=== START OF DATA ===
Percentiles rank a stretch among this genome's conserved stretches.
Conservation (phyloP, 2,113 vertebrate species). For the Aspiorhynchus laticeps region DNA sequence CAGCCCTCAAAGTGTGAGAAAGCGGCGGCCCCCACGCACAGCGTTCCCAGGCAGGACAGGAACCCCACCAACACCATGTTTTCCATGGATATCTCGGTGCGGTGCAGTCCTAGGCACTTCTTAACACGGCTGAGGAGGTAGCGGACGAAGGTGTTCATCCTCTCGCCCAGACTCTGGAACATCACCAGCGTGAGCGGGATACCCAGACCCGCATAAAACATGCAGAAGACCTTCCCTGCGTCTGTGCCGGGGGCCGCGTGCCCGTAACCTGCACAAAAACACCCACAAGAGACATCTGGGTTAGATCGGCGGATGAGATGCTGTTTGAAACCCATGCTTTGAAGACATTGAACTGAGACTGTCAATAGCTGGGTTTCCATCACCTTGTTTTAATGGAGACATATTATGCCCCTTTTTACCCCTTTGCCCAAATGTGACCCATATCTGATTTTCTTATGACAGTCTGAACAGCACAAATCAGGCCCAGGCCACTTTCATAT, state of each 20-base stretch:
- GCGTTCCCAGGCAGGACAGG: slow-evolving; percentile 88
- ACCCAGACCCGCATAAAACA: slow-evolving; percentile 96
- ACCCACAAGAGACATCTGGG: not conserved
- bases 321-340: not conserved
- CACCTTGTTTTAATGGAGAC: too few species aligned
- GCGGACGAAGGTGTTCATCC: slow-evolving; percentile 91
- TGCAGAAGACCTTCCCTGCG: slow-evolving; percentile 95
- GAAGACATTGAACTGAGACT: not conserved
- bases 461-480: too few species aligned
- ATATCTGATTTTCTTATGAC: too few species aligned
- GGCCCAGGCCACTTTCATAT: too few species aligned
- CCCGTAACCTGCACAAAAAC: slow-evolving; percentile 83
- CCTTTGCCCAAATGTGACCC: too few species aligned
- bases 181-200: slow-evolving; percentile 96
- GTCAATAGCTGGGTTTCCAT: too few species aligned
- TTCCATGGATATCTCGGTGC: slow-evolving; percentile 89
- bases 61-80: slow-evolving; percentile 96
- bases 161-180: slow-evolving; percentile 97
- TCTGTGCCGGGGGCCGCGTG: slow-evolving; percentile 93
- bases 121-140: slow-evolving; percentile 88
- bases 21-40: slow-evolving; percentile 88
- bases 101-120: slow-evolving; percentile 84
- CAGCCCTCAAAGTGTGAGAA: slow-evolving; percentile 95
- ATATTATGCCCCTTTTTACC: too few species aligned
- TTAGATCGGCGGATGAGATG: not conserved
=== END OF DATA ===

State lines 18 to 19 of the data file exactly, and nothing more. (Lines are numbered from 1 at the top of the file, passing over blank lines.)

- TTCCATGGATATCTCGGTGC: slow-evolving; percentile 89
- bases 61-80: slow-evolving; percentile 96